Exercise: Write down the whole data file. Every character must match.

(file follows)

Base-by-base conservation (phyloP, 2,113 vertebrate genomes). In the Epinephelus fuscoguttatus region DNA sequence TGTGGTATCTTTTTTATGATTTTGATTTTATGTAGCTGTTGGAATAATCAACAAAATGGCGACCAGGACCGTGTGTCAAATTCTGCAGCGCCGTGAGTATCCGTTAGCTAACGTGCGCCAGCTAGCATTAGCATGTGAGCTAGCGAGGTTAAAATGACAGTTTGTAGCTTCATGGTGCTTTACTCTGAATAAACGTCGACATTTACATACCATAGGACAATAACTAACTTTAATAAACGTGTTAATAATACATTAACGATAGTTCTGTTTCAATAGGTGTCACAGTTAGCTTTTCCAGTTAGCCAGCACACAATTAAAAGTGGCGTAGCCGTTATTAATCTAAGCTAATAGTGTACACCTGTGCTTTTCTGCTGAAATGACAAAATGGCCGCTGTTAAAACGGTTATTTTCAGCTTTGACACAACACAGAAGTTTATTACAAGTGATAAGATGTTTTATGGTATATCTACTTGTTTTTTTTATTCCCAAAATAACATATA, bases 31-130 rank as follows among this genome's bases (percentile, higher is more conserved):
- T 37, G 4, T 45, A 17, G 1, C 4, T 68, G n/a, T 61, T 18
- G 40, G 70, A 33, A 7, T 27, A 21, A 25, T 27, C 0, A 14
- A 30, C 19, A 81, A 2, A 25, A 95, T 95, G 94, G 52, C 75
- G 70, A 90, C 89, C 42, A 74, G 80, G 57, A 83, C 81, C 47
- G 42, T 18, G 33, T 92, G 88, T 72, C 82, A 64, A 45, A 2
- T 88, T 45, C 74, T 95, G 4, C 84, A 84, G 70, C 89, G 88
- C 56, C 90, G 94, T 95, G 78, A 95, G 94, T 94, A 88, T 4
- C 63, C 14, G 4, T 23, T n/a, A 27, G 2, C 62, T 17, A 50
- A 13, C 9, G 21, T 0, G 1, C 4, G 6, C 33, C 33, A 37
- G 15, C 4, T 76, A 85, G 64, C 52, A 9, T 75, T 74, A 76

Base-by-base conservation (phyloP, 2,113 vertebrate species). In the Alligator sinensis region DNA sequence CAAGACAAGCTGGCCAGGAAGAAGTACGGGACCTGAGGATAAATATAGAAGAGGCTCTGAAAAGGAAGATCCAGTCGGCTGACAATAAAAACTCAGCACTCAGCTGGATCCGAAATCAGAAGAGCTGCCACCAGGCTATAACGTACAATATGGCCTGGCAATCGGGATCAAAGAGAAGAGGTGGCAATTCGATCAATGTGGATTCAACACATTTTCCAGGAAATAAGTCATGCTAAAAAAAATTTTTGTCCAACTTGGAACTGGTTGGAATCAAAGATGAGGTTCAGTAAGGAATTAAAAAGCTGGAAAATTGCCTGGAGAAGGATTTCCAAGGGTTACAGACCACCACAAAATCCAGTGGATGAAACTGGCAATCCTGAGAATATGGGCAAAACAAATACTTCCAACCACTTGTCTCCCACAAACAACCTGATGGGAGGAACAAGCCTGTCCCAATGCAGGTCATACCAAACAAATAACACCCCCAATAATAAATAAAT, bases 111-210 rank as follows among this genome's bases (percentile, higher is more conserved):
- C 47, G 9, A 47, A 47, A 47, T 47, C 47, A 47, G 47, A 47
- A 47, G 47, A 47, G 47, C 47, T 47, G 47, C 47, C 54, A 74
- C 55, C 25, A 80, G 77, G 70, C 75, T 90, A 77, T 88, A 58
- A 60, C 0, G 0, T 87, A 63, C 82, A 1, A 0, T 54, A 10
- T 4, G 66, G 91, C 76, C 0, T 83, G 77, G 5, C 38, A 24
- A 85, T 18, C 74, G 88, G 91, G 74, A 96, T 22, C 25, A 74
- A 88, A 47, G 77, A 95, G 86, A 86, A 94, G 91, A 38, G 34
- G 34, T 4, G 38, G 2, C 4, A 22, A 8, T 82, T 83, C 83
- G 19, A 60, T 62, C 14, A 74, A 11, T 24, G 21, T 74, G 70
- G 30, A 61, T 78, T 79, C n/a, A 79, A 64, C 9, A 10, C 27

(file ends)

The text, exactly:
Base-by-base conservation (phyloP, 2,113 vertebrate genomes). In the Epinephelus fuscoguttatus region DNA sequence TGTGGTATCTTTTTTATGATTTTGATTTTATGTAGCTGTTGGAATAATCAACAAAATGGCGACCAGGACCGTGTGTCAAATTCTGCAGCGCCGTGAGTATCCGTTAGCTAACGTGCGCCAGCTAGCATTAGCATGTGAGCTAGCGAGGTTAAAATGACAGTTTGTAGCTTCATGGTGCTTTACTCTGAATAAACGTCGACATTTACATACCATAGGACAATAACTAACTTTAATAAACGTGTTAATAATACATTAACGATAGTTCTGTTTCAATAGGTGTCACAGTTAGCTTTTCCAGTTAGCCAGCACACAATTAAAAGTGGCGTAGCCGTTATTAATCTAAGCTAATAGTGTACACCTGTGCTTTTCTGCTGAAATGACAAAATGGCCGCTGTTAAAACGGTTATTTTCAGCTTTGACACAACACAGAAGTTTATTACAAGTGATAAGATGTTTTATGGTATATCTACTTGTTTTTTTTATTCCCAAAATAACATATA, bases 31-130 rank as follows among this genome's bases (percentile, higher is more conserved):
- T 37, G 4, T 45, A 17, G 1, C 4, T 68, G n/a, T 61, T 18
- G 40, G 70, A 33, A 7, T 27, A 21, A 25, T 27, C 0, A 14
- A 30, C 19, A 81, A 2, A 25, A 95, T 95, G 94, G 52, C 75
- G 70, A 90, C 89, C 42, A 74, G 80, G 57, A 83, C 81, C 47
- G 42, T 18, G 33, T 92, G 88, T 72, C 82, A 64, A 45, A 2
- T 88, T 45, C 74, T 95, G 4, C 84, A 84, G 70, C 89, G 88
- C 56, C 90, G 94, T 95, G 78, A 95, G 94, T 94, A 88, T 4
- C 63, C 14, G 4, T 23, T n/a, A 27, G 2, C 62, T 17, A 50
- A 13, C 9, G 21, T 0, G 1, C 4, G 6, C 33, C 33, A 37
- G 15, C 4, T 76, A 85, G 64, C 52, A 9, T 75, T 74, A 76

Base-by-base conservation (phyloP, 2,113 vertebrate species). In the Alligator sinensis region DNA sequence CAAGACAAGCTGGCCAGGAAGAAGTACGGGACCTGAGGATAAATATAGAAGAGGCTCTGAAAAGGAAGATCCAGTCGGCTGACAATAAAAACTCAGCACTCAGCTGGATCCGAAATCAGAAGAGCTGCCACCAGGCTATAACGTACAATATGGCCTGGCAATCGGGATCAAAGAGAAGAGGTGGCAATTCGATCAATGTGGATTCAACACATTTTCCAGGAAATAAGTCATGCTAAAAAAAATTTTTGTCCAACTTGGAACTGGTTGGAATCAAAGATGAGGTTCAGTAAGGAATTAAAAAGCTGGAAAATTGCCTGGAGAAGGATTTCCAAGGGTTACAGACCACCACAAAATCCAGTGGATGAAACTGGCAATCCTGAGAATATGGGCAAAACAAATACTTCCAACCACTTGTCTCCCACAAACAACCTGATGGGAGGAACAAGCCTGTCCCAATGCAGGTCATACCAAACAAATAACACCCCCAATAATAAATAAAT, bases 111-210 rank as follows among this genome's bases (percentile, higher is more conserved):
- C 47, G 9, A 47, A 47, A 47, T 47, C 47, A 47, G 47, A 47
- A 47, G 47, A 47, G 47, C 47, T 47, G 47, C 47, C 54, A 74
- C 55, C 25, A 80, G 77, G 70, C 75, T 90, A 77, T 88, A 58
- A 60, C 0, G 0, T 87, A 63, C 82, A 1, A 0, T 54, A 10
- T 4, G 66, G 91, C 76, C 0, T 83, G 77, G 5, C 38, A 24
- A 85, T 18, C 74, G 88, G 91, G 74, A 96, T 22, C 25, A 74
- A 88, A 47, G 77, A 95, G 86, A 86, A 94, G 91, A 38, G 34
- G 34, T 4, G 38, G 2, C 4, A 22, A 8, T 82, T 83, C 83
- G 19, A 60, T 62, C 14, A 74, A 11, T 24, G 21, T 74, G 70
- G 30, A 61, T 78, T 79, C n/a, A 79, A 64, C 9, A 10, C 27